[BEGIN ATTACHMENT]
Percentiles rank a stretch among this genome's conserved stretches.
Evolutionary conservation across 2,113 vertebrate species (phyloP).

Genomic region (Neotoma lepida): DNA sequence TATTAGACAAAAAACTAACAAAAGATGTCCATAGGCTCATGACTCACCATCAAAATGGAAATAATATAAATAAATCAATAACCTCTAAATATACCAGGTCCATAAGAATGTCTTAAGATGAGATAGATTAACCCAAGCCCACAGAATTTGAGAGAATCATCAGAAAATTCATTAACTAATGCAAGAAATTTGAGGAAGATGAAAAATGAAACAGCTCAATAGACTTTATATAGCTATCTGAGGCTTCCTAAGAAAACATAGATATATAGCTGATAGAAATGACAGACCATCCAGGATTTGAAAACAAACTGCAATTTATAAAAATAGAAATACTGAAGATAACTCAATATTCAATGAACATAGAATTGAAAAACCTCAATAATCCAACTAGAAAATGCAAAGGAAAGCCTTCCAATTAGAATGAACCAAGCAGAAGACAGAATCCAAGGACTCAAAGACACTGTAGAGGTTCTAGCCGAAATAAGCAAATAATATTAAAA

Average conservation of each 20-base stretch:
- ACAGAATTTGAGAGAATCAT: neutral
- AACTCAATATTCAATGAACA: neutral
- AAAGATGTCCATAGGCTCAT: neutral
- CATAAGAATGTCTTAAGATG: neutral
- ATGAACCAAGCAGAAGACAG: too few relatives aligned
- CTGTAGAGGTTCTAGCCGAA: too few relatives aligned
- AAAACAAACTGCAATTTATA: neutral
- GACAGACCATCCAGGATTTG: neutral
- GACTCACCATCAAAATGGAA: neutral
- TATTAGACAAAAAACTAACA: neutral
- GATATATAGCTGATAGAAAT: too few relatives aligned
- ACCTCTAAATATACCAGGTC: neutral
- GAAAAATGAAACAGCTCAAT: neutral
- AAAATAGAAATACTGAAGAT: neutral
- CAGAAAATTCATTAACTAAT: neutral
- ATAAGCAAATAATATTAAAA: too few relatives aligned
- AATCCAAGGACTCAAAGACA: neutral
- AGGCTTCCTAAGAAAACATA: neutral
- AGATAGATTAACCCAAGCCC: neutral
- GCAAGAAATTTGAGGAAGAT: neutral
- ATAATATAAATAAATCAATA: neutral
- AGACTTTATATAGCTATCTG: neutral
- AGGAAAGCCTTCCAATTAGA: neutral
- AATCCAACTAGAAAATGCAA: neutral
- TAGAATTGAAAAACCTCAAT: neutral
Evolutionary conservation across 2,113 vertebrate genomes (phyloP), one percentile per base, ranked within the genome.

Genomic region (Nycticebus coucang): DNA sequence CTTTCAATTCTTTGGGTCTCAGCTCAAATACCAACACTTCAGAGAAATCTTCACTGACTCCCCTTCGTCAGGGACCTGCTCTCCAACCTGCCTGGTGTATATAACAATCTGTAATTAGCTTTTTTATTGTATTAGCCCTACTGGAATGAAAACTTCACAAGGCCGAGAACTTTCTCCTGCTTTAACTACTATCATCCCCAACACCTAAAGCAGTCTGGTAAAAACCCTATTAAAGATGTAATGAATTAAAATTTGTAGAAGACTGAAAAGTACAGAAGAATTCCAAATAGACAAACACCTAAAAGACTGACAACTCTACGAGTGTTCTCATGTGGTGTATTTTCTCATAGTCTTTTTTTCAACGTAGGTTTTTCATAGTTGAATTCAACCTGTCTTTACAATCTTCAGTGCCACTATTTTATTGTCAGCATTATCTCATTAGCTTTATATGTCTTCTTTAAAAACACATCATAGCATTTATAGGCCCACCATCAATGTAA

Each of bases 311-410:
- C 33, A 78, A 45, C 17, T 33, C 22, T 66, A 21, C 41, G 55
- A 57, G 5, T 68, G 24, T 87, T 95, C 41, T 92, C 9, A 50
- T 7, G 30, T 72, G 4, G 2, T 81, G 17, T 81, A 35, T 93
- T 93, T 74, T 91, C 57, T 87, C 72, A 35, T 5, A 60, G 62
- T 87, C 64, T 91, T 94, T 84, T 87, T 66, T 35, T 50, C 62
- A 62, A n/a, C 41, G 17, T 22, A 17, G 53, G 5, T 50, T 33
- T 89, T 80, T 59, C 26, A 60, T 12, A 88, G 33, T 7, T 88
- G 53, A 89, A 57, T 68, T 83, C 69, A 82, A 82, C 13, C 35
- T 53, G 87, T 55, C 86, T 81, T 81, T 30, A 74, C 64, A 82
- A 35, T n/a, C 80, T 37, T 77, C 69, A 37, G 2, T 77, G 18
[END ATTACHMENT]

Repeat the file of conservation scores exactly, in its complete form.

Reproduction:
Percentiles rank a stretch among this genome's conserved stretches.
Evolutionary conservation across 2,113 vertebrate species (phyloP).

Genomic region (Neotoma lepida): DNA sequence TATTAGACAAAAAACTAACAAAAGATGTCCATAGGCTCATGACTCACCATCAAAATGGAAATAATATAAATAAATCAATAACCTCTAAATATACCAGGTCCATAAGAATGTCTTAAGATGAGATAGATTAACCCAAGCCCACAGAATTTGAGAGAATCATCAGAAAATTCATTAACTAATGCAAGAAATTTGAGGAAGATGAAAAATGAAACAGCTCAATAGACTTTATATAGCTATCTGAGGCTTCCTAAGAAAACATAGATATATAGCTGATAGAAATGACAGACCATCCAGGATTTGAAAACAAACTGCAATTTATAAAAATAGAAATACTGAAGATAACTCAATATTCAATGAACATAGAATTGAAAAACCTCAATAATCCAACTAGAAAATGCAAAGGAAAGCCTTCCAATTAGAATGAACCAAGCAGAAGACAGAATCCAAGGACTCAAAGACACTGTAGAGGTTCTAGCCGAAATAAGCAAATAATATTAAAA

Average conservation of each 20-base stretch:
- ACAGAATTTGAGAGAATCAT: neutral
- AACTCAATATTCAATGAACA: neutral
- AAAGATGTCCATAGGCTCAT: neutral
- CATAAGAATGTCTTAAGATG: neutral
- ATGAACCAAGCAGAAGACAG: too few relatives aligned
- CTGTAGAGGTTCTAGCCGAA: too few relatives aligned
- AAAACAAACTGCAATTTATA: neutral
- GACAGACCATCCAGGATTTG: neutral
- GACTCACCATCAAAATGGAA: neutral
- TATTAGACAAAAAACTAACA: neutral
- GATATATAGCTGATAGAAAT: too few relatives aligned
- ACCTCTAAATATACCAGGTC: neutral
- GAAAAATGAAACAGCTCAAT: neutral
- AAAATAGAAATACTGAAGAT: neutral
- CAGAAAATTCATTAACTAAT: neutral
- ATAAGCAAATAATATTAAAA: too few relatives aligned
- AATCCAAGGACTCAAAGACA: neutral
- AGGCTTCCTAAGAAAACATA: neutral
- AGATAGATTAACCCAAGCCC: neutral
- GCAAGAAATTTGAGGAAGAT: neutral
- ATAATATAAATAAATCAATA: neutral
- AGACTTTATATAGCTATCTG: neutral
- AGGAAAGCCTTCCAATTAGA: neutral
- AATCCAACTAGAAAATGCAA: neutral
- TAGAATTGAAAAACCTCAAT: neutral
Evolutionary conservation across 2,113 vertebrate genomes (phyloP), one percentile per base, ranked within the genome.

Genomic region (Nycticebus coucang): DNA sequence CTTTCAATTCTTTGGGTCTCAGCTCAAATACCAACACTTCAGAGAAATCTTCACTGACTCCCCTTCGTCAGGGACCTGCTCTCCAACCTGCCTGGTGTATATAACAATCTGTAATTAGCTTTTTTATTGTATTAGCCCTACTGGAATGAAAACTTCACAAGGCCGAGAACTTTCTCCTGCTTTAACTACTATCATCCCCAACACCTAAAGCAGTCTGGTAAAAACCCTATTAAAGATGTAATGAATTAAAATTTGTAGAAGACTGAAAAGTACAGAAGAATTCCAAATAGACAAACACCTAAAAGACTGACAACTCTACGAGTGTTCTCATGTGGTGTATTTTCTCATAGTCTTTTTTTCAACGTAGGTTTTTCATAGTTGAATTCAACCTGTCTTTACAATCTTCAGTGCCACTATTTTATTGTCAGCATTATCTCATTAGCTTTATATGTCTTCTTTAAAAACACATCATAGCATTTATAGGCCCACCATCAATGTAA

Each of bases 311-410:
- C 33, A 78, A 45, C 17, T 33, C 22, T 66, A 21, C 41, G 55
- A 57, G 5, T 68, G 24, T 87, T 95, C 41, T 92, C 9, A 50
- T 7, G 30, T 72, G 4, G 2, T 81, G 17, T 81, A 35, T 93
- T 93, T 74, T 91, C 57, T 87, C 72, A 35, T 5, A 60, G 62
- T 87, C 64, T 91, T 94, T 84, T 87, T 66, T 35, T 50, C 62
- A 62, A n/a, C 41, G 17, T 22, A 17, G 53, G 5, T 50, T 33
- T 89, T 80, T 59, C 26, A 60, T 12, A 88, G 33, T 7, T 88
- G 53, A 89, A 57, T 68, T 83, C 69, A 82, A 82, C 13, C 35
- T 53, G 87, T 55, C 86, T 81, T 81, T 30, A 74, C 64, A 82
- A 35, T n/a, C 80, T 37, T 77, C 69, A 37, G 2, T 77, G 18